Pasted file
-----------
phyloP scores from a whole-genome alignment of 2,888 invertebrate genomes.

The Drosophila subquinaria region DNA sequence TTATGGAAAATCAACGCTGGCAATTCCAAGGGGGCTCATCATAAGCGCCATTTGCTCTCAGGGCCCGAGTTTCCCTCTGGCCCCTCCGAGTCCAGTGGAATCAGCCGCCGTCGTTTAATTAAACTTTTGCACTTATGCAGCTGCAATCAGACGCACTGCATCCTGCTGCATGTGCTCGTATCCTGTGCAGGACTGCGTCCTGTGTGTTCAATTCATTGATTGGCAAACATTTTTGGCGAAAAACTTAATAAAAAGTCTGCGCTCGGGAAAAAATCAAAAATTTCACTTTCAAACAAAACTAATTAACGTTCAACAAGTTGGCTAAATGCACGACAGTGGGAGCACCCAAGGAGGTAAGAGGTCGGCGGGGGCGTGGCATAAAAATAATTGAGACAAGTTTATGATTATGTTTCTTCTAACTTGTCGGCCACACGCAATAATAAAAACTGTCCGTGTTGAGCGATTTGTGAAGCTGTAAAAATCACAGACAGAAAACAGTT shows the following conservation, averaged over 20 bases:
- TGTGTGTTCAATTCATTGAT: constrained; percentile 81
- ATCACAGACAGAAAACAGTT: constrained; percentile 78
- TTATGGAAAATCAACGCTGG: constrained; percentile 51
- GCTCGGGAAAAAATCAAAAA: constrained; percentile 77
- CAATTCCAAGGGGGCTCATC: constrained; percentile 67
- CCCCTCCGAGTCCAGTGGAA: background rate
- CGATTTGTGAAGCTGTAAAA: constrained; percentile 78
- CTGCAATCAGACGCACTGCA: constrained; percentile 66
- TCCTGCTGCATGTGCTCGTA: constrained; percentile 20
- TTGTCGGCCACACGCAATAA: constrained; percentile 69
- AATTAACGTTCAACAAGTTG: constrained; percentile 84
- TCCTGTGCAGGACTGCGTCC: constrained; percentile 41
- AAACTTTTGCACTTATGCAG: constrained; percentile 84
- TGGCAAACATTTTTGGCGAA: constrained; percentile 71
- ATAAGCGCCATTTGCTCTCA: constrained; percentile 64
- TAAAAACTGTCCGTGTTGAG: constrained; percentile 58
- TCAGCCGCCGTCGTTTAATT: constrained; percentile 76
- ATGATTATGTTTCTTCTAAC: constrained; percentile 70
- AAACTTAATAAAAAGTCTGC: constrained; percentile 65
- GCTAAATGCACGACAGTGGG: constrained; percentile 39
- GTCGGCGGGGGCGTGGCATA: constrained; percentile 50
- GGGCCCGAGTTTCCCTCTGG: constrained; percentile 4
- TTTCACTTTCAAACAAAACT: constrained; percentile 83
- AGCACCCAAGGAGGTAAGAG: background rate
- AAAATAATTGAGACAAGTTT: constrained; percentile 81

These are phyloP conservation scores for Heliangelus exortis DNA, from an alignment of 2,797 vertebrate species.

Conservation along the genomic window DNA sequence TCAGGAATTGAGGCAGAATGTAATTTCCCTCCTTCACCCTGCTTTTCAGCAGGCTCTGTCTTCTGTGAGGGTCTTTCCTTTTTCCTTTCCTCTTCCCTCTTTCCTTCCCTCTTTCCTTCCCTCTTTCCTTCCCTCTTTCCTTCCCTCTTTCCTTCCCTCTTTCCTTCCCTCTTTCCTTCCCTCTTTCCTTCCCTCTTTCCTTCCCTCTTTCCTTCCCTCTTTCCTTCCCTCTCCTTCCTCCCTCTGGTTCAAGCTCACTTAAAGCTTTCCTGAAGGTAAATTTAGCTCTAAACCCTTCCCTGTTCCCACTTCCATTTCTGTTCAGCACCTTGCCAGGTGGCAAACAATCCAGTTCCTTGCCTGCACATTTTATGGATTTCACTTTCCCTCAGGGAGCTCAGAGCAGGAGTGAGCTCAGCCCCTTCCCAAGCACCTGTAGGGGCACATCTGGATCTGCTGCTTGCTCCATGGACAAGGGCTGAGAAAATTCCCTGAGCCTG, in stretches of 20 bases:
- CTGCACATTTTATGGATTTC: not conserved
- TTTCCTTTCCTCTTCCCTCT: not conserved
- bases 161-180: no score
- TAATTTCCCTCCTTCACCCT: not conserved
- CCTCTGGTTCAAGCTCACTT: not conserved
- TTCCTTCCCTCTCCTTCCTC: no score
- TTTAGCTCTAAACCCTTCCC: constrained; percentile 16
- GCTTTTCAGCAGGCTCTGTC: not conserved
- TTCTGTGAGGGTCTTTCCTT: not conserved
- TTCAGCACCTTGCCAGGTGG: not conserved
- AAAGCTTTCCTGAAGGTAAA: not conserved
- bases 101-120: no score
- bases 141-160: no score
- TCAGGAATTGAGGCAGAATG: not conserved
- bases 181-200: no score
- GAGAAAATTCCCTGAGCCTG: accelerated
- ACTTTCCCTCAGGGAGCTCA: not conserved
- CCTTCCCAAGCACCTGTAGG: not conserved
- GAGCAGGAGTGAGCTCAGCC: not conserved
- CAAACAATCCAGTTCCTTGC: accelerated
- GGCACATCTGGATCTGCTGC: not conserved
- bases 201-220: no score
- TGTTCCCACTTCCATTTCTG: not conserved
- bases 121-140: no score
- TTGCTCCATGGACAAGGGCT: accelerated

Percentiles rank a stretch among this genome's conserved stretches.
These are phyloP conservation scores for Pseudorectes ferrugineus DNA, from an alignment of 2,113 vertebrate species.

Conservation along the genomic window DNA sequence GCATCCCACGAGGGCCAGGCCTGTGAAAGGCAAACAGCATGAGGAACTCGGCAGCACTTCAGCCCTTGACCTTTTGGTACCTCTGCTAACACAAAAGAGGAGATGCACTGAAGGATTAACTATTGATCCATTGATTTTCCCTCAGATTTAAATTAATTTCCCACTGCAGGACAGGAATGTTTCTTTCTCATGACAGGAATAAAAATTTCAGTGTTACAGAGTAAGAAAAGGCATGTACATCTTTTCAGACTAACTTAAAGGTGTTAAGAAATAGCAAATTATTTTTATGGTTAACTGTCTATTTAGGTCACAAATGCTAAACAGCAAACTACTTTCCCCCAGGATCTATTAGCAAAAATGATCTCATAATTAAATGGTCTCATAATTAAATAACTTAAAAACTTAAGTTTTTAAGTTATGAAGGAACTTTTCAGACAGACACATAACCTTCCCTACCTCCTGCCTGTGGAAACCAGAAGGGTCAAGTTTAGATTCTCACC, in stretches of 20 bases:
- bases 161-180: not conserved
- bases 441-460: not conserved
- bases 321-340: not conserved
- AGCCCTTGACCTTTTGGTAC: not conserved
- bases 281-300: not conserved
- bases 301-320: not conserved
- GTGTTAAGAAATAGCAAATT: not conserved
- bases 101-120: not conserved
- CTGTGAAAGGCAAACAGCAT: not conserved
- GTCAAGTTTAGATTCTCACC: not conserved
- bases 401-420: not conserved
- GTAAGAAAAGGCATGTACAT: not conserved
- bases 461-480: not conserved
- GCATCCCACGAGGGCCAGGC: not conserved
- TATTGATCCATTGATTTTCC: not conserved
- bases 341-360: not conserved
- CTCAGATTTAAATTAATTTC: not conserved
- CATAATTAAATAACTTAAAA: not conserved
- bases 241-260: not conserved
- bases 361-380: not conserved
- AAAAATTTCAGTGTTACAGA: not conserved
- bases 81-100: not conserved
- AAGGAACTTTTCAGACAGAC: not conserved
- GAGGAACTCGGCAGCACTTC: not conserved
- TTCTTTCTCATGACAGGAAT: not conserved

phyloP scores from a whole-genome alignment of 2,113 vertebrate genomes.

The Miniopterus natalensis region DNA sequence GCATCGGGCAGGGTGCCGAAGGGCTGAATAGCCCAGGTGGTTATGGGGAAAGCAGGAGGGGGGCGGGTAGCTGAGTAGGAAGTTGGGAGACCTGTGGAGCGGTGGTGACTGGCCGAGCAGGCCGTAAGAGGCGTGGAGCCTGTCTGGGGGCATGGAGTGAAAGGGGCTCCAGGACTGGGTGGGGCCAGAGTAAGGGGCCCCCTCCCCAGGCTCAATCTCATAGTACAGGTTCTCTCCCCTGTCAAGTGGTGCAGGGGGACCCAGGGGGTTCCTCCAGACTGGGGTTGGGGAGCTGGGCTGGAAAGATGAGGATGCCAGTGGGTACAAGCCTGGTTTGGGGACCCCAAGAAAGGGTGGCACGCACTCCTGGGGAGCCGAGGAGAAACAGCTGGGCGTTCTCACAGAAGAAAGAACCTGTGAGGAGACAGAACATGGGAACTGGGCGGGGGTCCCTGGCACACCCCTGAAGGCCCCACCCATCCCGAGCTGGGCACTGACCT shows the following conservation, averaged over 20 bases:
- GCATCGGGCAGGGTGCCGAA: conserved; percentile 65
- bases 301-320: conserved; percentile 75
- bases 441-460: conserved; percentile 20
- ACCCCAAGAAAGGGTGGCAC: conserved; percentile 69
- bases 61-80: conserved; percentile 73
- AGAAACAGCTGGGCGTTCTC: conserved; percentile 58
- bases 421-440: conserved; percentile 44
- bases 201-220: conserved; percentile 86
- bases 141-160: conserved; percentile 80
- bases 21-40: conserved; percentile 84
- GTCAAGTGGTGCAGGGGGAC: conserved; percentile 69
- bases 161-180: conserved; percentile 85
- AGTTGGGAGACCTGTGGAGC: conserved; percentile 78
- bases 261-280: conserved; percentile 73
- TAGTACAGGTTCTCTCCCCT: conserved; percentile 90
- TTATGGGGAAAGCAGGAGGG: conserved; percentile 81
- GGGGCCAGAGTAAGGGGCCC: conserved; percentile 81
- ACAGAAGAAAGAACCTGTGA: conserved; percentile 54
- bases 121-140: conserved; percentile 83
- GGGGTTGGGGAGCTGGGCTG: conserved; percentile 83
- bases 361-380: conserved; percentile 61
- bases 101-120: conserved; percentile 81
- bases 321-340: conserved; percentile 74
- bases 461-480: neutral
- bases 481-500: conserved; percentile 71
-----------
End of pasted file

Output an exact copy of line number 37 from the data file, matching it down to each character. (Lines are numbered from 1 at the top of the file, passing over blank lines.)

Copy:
- GCTTTTCAGCAGGCTCTGTC: not conserved